For candidate-owned aircraft, fuel, crew and a share of the maintenance cost is the minimal charge, according to Joanne M. Barbera, an attorney at the Overland Park, KS law firm of Barbera & Watkins and past chairwoman of the NBAA Tax Committee, "otherwise any costs not reimbursed could be considered an in-kind campaign contribution," such as catering or landing fees.
Penalties for in-kind contributions can range from at least $7,500 to the cost of the trip, even if the violation is unintentional. "You might be carrying a friend of the CEO at no charge, who happens to be a candidate," she said. "Know who's on board."
Operators must also collect a 7.5 percent excise tax, which is calculated on the total cost of the transportation, along with a segment fee of $3.70 per passenger (the segment fee changes annually). However, aircraft with maximum certified takeoff weights of less than 6,000 pounds can be exempt from collecting and remitting these excise taxes, said Barbera.
Except for allowing operators to get paid when flying under Part 91, which is provided under FAR 91.321, the FAA 's role in candidate flying is minimal. Whether some of the payment ever becomes an in-kind contribution isn't a concern, said FAA public affairs specialist Laura Brown. "The FAA looks toward the FEC and state agencies" to enforce those discrepancies.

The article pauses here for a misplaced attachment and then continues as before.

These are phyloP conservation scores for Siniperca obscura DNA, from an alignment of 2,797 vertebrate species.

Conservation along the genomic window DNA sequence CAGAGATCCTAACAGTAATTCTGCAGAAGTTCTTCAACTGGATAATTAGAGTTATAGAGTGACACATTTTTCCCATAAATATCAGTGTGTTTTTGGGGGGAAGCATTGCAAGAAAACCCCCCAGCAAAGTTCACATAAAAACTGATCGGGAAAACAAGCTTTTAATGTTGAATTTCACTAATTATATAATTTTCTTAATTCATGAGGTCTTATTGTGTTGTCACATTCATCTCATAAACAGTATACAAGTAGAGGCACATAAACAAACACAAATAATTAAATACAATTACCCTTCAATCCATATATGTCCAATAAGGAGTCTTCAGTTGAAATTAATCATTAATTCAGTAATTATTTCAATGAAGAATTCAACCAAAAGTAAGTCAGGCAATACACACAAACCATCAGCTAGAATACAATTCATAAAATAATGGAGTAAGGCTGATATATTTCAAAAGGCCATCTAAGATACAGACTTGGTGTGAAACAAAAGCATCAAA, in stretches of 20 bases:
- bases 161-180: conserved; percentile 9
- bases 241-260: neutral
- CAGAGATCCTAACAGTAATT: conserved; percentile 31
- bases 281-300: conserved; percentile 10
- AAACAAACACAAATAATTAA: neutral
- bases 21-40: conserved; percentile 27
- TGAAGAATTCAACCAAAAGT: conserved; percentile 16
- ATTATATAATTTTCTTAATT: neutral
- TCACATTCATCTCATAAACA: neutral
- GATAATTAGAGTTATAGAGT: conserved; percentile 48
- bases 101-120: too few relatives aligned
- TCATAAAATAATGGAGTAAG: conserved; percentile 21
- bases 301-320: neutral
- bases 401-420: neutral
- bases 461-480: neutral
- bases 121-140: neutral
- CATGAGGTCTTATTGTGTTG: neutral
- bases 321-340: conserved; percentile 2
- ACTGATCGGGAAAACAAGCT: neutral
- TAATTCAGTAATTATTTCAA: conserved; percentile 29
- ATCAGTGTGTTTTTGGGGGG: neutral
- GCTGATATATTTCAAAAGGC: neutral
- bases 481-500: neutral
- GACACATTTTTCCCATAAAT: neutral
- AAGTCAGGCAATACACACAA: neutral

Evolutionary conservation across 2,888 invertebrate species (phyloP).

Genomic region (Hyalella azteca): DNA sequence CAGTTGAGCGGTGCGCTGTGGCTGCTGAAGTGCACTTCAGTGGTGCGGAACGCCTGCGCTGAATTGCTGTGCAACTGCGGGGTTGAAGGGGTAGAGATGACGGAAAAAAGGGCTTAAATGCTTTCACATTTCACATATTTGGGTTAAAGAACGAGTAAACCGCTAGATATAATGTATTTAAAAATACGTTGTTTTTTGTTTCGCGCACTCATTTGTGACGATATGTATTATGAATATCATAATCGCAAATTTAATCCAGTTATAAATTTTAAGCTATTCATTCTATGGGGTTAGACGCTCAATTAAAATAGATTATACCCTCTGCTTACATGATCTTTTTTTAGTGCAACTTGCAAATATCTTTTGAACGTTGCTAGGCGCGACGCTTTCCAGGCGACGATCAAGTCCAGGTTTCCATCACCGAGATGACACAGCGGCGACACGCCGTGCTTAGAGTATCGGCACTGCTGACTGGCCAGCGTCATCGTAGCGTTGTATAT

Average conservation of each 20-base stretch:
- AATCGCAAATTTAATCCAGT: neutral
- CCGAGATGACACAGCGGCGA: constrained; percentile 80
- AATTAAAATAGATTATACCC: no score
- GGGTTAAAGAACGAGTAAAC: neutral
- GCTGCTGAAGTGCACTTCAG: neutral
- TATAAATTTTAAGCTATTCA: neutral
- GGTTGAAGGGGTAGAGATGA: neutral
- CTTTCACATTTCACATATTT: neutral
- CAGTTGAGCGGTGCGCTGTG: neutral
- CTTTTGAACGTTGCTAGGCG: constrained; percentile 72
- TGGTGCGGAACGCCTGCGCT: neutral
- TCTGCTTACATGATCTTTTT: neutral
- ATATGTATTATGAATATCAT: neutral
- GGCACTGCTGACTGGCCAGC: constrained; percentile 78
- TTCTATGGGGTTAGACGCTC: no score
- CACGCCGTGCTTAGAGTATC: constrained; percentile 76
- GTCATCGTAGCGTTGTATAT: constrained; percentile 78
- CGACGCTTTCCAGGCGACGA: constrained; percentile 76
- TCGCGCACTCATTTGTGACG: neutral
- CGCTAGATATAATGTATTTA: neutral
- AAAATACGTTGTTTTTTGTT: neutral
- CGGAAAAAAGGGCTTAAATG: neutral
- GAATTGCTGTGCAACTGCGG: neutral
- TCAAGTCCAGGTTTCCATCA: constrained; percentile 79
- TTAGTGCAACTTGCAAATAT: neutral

Even though the rules are written for candidates, it would be wise for operators and aircraft
owners to understand them. Mary Brandenberger, Public Affairs Specialist, FEC
Good record keeping will help operators steer clear of problems. Accurate manifests and knowing who's on board, and for what purpose, is vital. For instance, you could have passengers representing different candidates or political action committees. Candidates must report who provided the service, the size, model, make and tail number of the aircraft.
Operators should know that HLOGA could even apply to lawmakers not campaigning. Anyone in Congress who has raised more than $5,000 for his or her next campaign – even if it's six years away – is a federal candidate. Under that definition, "it's very rare when someone isn't a candidate," said former FEC chairman Toner.
Not All States Are Equal
Regulations for flying state and local candidates differ in each jurisdiction, and operators should check with their state election agency.
For instance, Indiana limits corporate contributions to $5,000 for statewide candidates and $2,000 for local and state representative candidates. Unreimbursed air travel beyond these limits is prohibited. Michigan, on the other hand, limits individual contributions to $3,400. Virginia doesn't restrict contributions, but requires candidates to pay fair market value for any service, including air travel, or else an in-kind contribution results. "We require full disclosure and accurate reporting," explained Chris Piper, Virginia's manager of election services.
Frank Kimmel, president of the Aviation Insurance Association, warns that insurance should be everyone's concern, particularly when flying a high-profile passenger. Kimmel urges both operators and candidates to review whether there's enough liability coverage to handle any loss.
"The election season presents opportunities for candidates to utilize business aviation as a productivity and efficiency tool, yet the operator and the campaign need to ask questions, share information and maintain clear records to ensure they are in compliance with the rules involved," said Mike Nichols, NBAA's vice president of operations, education & economics.